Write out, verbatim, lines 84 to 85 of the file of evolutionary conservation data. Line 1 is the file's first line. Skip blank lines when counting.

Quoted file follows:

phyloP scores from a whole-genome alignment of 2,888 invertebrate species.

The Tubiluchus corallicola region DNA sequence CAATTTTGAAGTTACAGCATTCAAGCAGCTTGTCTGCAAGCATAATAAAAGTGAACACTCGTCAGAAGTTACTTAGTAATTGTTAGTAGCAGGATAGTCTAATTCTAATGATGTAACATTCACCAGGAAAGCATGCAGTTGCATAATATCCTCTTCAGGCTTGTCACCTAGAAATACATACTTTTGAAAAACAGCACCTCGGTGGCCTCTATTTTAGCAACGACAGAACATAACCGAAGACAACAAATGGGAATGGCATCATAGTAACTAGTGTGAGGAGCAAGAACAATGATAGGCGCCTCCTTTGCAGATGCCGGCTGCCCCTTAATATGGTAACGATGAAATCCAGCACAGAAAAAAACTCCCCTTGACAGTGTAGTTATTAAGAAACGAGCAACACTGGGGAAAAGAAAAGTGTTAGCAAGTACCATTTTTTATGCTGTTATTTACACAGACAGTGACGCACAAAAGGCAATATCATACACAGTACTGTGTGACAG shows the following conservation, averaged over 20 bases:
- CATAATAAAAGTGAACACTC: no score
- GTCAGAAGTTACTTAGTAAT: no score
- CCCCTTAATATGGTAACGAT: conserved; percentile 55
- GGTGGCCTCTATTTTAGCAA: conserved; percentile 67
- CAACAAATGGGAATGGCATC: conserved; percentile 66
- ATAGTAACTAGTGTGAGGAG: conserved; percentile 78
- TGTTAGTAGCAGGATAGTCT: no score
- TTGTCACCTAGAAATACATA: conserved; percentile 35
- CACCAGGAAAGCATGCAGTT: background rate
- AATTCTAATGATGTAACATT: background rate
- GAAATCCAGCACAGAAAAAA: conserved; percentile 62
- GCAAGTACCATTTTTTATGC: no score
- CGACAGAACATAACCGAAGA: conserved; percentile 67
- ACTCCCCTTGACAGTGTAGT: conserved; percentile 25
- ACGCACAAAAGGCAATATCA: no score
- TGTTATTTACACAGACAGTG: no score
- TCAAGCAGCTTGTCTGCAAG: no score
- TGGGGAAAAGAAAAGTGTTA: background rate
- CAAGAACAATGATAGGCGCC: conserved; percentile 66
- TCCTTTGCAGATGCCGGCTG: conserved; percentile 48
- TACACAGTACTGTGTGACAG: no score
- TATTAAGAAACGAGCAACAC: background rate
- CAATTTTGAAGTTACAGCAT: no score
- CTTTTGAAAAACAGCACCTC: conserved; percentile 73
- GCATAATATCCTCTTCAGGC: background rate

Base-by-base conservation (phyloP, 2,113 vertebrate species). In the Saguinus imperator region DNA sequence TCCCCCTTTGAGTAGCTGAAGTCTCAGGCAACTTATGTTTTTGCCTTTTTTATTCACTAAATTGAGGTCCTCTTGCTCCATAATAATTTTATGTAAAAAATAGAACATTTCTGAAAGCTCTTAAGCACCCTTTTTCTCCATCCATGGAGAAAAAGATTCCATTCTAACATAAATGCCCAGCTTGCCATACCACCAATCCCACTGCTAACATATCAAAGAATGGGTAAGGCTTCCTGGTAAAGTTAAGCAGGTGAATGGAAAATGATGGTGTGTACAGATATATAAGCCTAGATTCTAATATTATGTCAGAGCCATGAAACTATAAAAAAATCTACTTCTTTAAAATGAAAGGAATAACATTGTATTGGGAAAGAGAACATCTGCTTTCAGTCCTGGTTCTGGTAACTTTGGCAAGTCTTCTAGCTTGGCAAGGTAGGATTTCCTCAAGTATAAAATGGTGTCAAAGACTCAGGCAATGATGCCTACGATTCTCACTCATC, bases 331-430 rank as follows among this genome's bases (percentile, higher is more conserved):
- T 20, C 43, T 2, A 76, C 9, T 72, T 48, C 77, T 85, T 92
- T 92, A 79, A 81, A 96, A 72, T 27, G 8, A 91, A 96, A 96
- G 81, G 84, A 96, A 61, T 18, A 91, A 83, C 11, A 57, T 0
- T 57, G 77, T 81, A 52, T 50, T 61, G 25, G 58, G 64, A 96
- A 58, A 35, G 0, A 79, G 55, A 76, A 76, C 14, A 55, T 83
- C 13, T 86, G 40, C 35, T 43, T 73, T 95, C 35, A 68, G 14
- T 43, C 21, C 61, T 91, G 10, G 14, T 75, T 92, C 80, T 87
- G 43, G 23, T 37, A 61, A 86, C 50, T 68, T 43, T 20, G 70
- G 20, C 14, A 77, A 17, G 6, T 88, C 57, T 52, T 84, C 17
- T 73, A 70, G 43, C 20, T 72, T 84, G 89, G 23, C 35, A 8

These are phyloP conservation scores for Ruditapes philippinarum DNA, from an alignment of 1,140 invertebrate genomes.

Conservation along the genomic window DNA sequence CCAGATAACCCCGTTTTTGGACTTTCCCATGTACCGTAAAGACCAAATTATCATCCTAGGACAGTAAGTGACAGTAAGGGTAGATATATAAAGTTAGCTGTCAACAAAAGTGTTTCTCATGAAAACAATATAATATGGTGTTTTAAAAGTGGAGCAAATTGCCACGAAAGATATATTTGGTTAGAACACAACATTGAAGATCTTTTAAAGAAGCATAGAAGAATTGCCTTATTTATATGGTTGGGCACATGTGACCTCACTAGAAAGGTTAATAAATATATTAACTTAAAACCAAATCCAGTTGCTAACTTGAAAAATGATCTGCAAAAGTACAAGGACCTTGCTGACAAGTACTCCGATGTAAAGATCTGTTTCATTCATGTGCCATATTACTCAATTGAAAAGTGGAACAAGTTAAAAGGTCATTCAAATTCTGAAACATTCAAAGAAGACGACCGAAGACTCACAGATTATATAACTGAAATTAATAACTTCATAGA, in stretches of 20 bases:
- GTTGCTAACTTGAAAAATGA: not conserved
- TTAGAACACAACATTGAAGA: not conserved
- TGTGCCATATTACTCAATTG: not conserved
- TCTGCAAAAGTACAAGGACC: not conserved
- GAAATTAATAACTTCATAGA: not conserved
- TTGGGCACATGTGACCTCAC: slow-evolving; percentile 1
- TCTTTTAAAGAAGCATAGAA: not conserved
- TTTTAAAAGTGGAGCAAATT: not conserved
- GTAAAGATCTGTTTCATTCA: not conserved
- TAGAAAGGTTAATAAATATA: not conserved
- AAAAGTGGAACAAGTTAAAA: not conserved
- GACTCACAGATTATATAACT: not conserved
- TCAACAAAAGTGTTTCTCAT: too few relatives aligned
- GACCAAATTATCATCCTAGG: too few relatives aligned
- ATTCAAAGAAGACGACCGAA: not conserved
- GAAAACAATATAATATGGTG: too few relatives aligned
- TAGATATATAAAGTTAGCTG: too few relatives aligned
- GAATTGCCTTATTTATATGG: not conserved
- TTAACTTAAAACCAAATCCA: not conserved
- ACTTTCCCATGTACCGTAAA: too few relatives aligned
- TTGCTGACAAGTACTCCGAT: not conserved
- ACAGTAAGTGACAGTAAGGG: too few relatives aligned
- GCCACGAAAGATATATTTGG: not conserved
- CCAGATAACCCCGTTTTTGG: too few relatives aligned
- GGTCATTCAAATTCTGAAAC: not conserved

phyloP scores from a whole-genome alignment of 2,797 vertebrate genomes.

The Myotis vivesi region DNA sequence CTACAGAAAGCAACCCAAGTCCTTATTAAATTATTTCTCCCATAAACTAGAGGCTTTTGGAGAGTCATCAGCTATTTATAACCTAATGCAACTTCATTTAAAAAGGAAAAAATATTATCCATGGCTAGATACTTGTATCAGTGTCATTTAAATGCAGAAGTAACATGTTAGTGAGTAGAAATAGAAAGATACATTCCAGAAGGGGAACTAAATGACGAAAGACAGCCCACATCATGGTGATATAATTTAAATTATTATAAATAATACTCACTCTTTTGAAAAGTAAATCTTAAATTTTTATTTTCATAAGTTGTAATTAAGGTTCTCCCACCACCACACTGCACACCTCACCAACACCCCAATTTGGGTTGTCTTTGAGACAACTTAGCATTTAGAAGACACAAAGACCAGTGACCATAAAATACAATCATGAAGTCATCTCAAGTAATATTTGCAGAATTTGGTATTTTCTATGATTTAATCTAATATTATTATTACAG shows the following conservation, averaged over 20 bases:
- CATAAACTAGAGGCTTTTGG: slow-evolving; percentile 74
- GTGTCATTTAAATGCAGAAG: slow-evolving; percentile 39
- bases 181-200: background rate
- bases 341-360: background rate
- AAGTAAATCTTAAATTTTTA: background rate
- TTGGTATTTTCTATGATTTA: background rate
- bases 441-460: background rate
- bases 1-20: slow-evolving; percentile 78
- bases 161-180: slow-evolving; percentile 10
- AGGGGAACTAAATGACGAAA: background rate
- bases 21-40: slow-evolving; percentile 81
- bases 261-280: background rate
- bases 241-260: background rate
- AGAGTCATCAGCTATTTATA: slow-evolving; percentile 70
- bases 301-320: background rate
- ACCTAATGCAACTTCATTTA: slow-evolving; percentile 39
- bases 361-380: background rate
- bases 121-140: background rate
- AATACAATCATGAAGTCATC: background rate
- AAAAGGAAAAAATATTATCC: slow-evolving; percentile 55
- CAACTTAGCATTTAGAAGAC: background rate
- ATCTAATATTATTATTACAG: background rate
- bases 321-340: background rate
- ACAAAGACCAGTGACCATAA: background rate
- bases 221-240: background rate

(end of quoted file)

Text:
- bases 361-380: background rate
- bases 121-140: background rate